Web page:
New mission for Stardust?

A spacecraft that brought precious fragments of a comet back to Earth is set to be sent to a second celestial wanderer.
Scientists want to use the Stardust probe to look at the comet attacked by Nasa’s Deep Impact mission last July.
That probe fired a smart bomb the size of a fridge into Comet Tempel 1 blasting a huge crater with the force of 4.5 tons of TNT (see picture, right).
The force of the explosion was so great that Deep Impact was unable to peer through the debris to see the football stadium-sized crater that it created.
Now astronomers are calling for the Stardust probe to be diverted to Tempel 1, which is the size of the Isle of Wight, to inspect the damage they did.
Stardust jettisoned a capsule containing dust from Comet Wild 2 as it flew past the Earth in January.
The capsule successfully parachuted through the atmosphere and the particles are now being studied by astronomers around the world including the UK.
Stardust itself continued in an orbit around the sun while Nasa decide what to do with it.
Joe Veverka, of Cornell University, New York, is pushing for Nasa to send Stadust back to Tempel 1.
He said: “The reason for doing the Deep Impact experiment was to find out how comets are put together on the inside.”
He said the information could help scientists plan how to deflect any comets or asteroids on a collision course with Earth.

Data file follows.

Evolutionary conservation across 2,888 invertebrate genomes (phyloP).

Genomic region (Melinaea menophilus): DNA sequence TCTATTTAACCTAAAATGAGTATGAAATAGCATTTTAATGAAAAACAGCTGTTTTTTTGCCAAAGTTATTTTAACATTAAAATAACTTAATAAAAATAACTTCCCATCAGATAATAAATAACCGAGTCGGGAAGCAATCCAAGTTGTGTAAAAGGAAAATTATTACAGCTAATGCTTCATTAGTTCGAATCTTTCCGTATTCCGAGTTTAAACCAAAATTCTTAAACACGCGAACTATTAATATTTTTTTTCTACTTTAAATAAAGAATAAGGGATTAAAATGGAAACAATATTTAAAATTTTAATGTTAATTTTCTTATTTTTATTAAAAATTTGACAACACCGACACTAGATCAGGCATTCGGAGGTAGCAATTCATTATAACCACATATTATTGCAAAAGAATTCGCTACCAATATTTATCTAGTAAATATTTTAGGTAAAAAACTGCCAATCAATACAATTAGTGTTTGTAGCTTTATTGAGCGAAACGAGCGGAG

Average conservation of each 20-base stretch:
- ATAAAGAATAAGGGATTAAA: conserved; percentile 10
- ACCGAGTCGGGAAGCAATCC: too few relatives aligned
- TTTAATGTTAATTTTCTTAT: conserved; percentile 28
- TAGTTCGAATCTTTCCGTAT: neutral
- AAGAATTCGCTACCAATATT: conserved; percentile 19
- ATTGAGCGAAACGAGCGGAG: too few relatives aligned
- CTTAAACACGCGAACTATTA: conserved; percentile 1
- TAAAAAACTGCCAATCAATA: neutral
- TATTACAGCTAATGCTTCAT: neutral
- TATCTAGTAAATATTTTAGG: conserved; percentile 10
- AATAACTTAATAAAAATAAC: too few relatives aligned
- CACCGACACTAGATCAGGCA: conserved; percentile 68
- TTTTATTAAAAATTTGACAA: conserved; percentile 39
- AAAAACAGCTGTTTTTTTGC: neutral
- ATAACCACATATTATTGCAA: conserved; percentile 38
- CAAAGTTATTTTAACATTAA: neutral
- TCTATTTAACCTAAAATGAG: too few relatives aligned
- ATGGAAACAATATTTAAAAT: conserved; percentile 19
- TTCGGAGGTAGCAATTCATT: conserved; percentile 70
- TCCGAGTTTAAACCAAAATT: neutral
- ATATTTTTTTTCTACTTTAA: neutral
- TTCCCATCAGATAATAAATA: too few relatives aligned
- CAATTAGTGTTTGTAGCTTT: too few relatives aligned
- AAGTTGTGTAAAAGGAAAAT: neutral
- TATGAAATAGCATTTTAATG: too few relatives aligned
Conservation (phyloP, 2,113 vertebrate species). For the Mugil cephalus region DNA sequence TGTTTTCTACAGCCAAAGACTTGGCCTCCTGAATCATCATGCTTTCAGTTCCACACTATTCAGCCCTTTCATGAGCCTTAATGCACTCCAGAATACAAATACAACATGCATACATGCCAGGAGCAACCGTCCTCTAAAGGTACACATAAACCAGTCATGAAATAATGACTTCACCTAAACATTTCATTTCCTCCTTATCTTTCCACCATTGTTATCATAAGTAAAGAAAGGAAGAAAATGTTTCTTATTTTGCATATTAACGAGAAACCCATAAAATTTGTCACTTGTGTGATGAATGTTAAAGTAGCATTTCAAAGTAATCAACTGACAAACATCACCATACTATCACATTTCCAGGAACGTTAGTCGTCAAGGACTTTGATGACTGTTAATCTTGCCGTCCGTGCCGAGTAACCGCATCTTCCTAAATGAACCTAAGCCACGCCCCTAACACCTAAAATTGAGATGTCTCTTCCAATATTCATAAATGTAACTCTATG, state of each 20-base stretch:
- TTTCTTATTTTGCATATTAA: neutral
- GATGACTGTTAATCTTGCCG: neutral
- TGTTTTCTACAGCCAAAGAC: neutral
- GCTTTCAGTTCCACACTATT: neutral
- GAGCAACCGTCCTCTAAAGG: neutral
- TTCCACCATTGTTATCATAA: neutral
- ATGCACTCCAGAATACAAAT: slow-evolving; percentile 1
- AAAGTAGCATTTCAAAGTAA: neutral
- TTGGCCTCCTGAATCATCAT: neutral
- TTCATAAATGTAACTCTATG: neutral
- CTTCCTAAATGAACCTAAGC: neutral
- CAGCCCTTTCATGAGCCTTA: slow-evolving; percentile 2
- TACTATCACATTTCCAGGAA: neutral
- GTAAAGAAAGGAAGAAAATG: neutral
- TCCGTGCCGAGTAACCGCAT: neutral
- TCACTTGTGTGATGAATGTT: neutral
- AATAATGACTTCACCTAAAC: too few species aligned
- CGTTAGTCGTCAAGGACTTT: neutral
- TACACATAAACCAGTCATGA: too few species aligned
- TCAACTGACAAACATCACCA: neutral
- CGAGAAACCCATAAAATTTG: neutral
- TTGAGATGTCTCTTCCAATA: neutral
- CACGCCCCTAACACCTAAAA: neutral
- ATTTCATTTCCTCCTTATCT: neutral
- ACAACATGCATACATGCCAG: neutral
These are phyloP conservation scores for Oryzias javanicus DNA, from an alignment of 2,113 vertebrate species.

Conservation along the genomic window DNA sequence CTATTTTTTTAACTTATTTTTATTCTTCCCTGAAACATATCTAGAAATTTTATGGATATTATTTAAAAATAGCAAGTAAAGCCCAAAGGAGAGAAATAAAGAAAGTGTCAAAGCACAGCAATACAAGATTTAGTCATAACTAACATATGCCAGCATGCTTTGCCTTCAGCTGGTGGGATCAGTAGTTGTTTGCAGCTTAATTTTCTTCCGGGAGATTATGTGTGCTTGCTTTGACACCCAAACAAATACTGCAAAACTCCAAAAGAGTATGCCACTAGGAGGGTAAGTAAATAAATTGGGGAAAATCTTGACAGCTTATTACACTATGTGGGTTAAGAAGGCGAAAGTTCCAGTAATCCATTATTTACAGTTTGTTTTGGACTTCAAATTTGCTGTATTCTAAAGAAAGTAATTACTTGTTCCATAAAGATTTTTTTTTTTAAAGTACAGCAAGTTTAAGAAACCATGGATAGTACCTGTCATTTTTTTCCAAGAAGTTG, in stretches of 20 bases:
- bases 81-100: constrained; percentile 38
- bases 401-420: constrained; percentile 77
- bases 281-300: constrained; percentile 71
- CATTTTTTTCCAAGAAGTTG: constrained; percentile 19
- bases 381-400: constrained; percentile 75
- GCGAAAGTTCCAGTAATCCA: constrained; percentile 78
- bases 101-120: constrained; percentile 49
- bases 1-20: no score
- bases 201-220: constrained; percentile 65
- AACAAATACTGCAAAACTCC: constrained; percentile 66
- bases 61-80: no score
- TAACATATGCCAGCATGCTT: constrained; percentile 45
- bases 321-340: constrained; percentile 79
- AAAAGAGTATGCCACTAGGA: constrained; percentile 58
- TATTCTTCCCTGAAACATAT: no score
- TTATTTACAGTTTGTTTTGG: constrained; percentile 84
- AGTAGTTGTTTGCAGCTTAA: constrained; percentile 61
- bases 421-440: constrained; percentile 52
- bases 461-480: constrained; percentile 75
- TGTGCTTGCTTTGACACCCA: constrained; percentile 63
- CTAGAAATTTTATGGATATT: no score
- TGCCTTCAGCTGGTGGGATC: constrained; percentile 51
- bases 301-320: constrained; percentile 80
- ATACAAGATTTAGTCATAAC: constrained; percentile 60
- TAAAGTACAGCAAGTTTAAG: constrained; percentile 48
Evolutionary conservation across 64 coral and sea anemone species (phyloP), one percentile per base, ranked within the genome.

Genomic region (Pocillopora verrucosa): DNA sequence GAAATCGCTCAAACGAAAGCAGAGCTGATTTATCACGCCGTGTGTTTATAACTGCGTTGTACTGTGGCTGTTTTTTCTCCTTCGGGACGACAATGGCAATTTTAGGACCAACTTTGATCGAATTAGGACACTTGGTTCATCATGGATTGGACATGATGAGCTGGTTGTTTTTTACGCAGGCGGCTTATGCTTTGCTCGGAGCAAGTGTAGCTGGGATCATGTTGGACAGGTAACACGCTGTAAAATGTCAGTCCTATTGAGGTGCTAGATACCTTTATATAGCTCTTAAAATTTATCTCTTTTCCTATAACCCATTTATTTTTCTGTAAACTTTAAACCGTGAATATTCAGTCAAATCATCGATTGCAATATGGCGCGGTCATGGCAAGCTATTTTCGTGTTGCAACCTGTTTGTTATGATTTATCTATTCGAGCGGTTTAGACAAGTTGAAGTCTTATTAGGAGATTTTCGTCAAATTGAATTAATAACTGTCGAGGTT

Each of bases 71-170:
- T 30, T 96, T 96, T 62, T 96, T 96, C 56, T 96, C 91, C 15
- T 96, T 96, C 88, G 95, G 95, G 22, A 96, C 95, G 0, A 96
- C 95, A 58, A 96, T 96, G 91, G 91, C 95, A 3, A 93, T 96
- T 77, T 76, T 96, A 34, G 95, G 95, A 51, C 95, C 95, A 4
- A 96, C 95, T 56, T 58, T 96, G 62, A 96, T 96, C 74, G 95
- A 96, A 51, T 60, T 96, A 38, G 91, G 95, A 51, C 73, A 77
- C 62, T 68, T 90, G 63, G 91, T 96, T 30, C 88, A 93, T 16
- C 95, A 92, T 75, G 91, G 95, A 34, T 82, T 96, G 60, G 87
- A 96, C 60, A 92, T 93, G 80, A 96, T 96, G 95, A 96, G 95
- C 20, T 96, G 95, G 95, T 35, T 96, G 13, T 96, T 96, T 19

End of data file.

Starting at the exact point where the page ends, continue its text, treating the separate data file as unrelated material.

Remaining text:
Veverka’s team say they could direct Stardust on a course to reach Tempel 1 on 14 February, 2011.
“Things will have settled down and cleared up, so it’ll be easy to see the surface,” he said.
He estimates his mission would cost less than £17million.

© Paul Sutherland. Unauthorised reproduction forbidden.

Paul Sutherland

Paul Sutherland

I have been a professional journalist for nearly 40 years. I write regularly for science magazines including BBC Sky at Night magazine, BBC Focus, Astronomy Now and Popular Astronomy. I have also authored three books on astronomy and contributed to others.
Paul Sutherland

Get free Skymania news updates by email

Sign up for alerts to our latest reports. No spam ever - we promise!


Paul Sutherland

I have been a professional journalist for nearly 40 years. I write regularly for science magazines including BBC Sky at Night magazine, BBC Focus, Astronomy Now and Popular Astronomy. I have also authored three books on astronomy and contributed to others.

Leave a Reply

Your email address will not be published. Required fields are marked *